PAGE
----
it. A one-mile-per-hour wind, just the merest exhalation of
a babe, and peeey-awwww! That flat-bottomed girl is heading
down the bayou tout suite. I like to fish quick at first until
I locate some fish then slow down and fish every inch of a
likely spot, but the breeze from aft kept me going when I
didn't want to. I'm working with my paddling buddies on the
'Net on how to correct this.
Just to be sure I could, I stood in it to stretch my back
a few times, and even fished from a standing position for
a little while and yes, the boat is a little tippy, but at
no time did I fear it was going over, just sloshed from
side to side a bit. I walked from my aft seat to the ice
chest secured to the front seat with bungee cords to get
a Diet Coke and back to my seat again with-out incident.
I cast a boa yarn leech my friend Rick Zieger in Iowa sent
me and got several strikes. One of the two fish that nearly
gave me heart failure was on Rick's white boa yarn leech,
the other on a red and black Jitterbee of my own tying. I
imagine if I had been able to spend more time paying
attention to my line and less paddling I would have done
better. I may consider a small electric trolling motor
eventually, but the sweetness of paddling along a quiet
pond was really wonderful.
Not wanting to be on the road after dark on my initial
maiden test fishing trip, I loaded the pinou back up
with ample time to get home before dusk. But I took a
little time, as has be-come a tradition with me, to
spend a moment in quiet. Though I quit my two-pack-a-day
cigarette habit a year ago, I do still enjoy a smoke on
the water now and then, and keep a pack of short cigars
in my pack. I lit one of these and stood near the pond,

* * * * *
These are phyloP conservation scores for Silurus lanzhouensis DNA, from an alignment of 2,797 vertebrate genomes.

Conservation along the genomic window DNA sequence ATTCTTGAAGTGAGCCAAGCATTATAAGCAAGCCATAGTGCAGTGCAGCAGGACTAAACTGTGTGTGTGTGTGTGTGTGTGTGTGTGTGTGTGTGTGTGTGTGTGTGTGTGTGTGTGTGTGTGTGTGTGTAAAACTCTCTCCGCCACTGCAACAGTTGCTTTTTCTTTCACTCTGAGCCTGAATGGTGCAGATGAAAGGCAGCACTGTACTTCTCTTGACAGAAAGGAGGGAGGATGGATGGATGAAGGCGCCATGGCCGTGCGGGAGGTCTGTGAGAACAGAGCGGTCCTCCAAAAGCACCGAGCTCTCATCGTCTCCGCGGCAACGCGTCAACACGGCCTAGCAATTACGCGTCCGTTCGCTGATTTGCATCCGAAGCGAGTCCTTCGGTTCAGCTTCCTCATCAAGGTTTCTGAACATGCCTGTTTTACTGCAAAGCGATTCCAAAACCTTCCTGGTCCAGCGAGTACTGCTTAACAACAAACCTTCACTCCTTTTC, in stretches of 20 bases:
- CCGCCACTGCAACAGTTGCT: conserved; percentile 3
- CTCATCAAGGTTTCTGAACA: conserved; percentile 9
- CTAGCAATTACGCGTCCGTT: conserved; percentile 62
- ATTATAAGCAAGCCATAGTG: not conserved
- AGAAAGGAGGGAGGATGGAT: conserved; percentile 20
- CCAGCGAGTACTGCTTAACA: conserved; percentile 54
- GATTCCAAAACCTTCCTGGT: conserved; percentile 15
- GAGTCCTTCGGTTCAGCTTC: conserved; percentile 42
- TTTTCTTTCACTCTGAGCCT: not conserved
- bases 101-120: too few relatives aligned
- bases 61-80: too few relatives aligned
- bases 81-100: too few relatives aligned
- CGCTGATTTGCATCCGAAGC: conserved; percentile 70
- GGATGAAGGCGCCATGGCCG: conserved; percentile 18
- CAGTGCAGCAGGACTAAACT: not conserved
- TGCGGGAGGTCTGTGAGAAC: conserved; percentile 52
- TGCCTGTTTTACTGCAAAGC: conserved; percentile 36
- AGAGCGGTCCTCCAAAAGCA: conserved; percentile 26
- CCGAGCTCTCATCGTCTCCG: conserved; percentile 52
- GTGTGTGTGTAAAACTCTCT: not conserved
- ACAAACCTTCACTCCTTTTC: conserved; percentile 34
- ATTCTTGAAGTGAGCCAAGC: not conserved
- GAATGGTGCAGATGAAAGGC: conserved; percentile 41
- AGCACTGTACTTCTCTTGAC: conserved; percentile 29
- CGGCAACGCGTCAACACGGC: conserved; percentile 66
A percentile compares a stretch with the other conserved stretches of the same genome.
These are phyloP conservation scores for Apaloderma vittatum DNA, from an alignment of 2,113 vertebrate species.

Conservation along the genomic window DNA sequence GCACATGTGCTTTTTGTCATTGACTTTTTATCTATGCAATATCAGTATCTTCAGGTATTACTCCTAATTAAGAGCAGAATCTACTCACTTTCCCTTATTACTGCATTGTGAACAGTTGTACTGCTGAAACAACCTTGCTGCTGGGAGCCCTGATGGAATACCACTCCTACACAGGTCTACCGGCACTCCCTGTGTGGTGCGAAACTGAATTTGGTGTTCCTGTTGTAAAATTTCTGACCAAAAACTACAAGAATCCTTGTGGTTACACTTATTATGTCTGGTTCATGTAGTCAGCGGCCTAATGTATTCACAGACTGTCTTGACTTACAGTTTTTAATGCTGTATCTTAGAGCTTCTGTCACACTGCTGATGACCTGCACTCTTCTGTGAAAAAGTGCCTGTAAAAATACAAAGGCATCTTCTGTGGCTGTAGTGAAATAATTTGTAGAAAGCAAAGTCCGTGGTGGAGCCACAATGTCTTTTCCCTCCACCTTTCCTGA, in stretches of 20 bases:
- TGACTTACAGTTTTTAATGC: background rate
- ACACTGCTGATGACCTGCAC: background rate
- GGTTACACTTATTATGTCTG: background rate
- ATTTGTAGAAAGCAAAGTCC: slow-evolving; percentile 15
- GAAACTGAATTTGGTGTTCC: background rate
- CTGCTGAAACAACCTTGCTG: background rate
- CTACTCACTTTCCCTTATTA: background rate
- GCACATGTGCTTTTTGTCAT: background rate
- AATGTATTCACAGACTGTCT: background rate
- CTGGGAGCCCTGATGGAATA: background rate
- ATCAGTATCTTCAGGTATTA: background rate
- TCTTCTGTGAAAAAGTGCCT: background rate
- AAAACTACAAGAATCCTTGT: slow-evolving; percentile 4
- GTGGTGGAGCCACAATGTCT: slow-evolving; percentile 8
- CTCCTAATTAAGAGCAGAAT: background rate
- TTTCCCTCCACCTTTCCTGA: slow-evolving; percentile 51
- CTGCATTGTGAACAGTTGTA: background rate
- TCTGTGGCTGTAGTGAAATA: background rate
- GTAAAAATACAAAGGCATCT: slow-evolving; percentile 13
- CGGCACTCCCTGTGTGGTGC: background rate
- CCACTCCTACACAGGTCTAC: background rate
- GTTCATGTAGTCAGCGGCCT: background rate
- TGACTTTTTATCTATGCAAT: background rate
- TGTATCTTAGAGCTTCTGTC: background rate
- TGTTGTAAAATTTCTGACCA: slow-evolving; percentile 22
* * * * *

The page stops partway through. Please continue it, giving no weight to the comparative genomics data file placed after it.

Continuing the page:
watching the sun throw lances of dragon fire over the
cypress and willow trees to the west. Golden hour, and
everything was am-ber or auburn or brilliant green and
red and black. A long shadow stretched from my feet,
narrow and skewed, with a fedora and a cigar and for a
moment when I glanced at it I thought it might have been
my dad's shadow as I had seen it so many times at the end
of so many days, but of course, it was my own. Odd how
they seem to look so much alike now.
Fish were rising to scuds or small insects I couldn't
even see but I didn't reach for my rod. I stood there,
smoke drifting around my head and thought of my father
again. I wondered...no, scratch that. I was thankful
that I did learn his lesson, after all, and I am sure
he knows it.
Now and then, as the sun moved closer to the horizon,
it would center in the space between tree limbs and
cast a spot of radiance like heaven's gates opening
to earth. I'd watch them glow and then fade slowly as
the day continued to shorten. Microcosms of life, I
thought. Emergence, swelling to glowing brilliance,
fading, then gone. That little pressboard stereo rack
didn't last a year before it sagged and delaminated and
went to the trash, but the wooden bateau my father built
two years before I was born still carries me safely to
the lake and back when I ask it to. My little
pirogue-canoe hybrid shows promise of being just as faithful.
There are lessons in all of it. I've said many times that
the most important of them I learned growing up between the
gunwales of a small wooden boat. Not so much has changed.
Not so much, after all. ~ Roger
Do you have your copy yet? It's out! And available now! Get your
copy of Roger's book. Native Waters: A Few Moments in a Small Wooden Boat
Order it now from
or Barnes & Noble.com.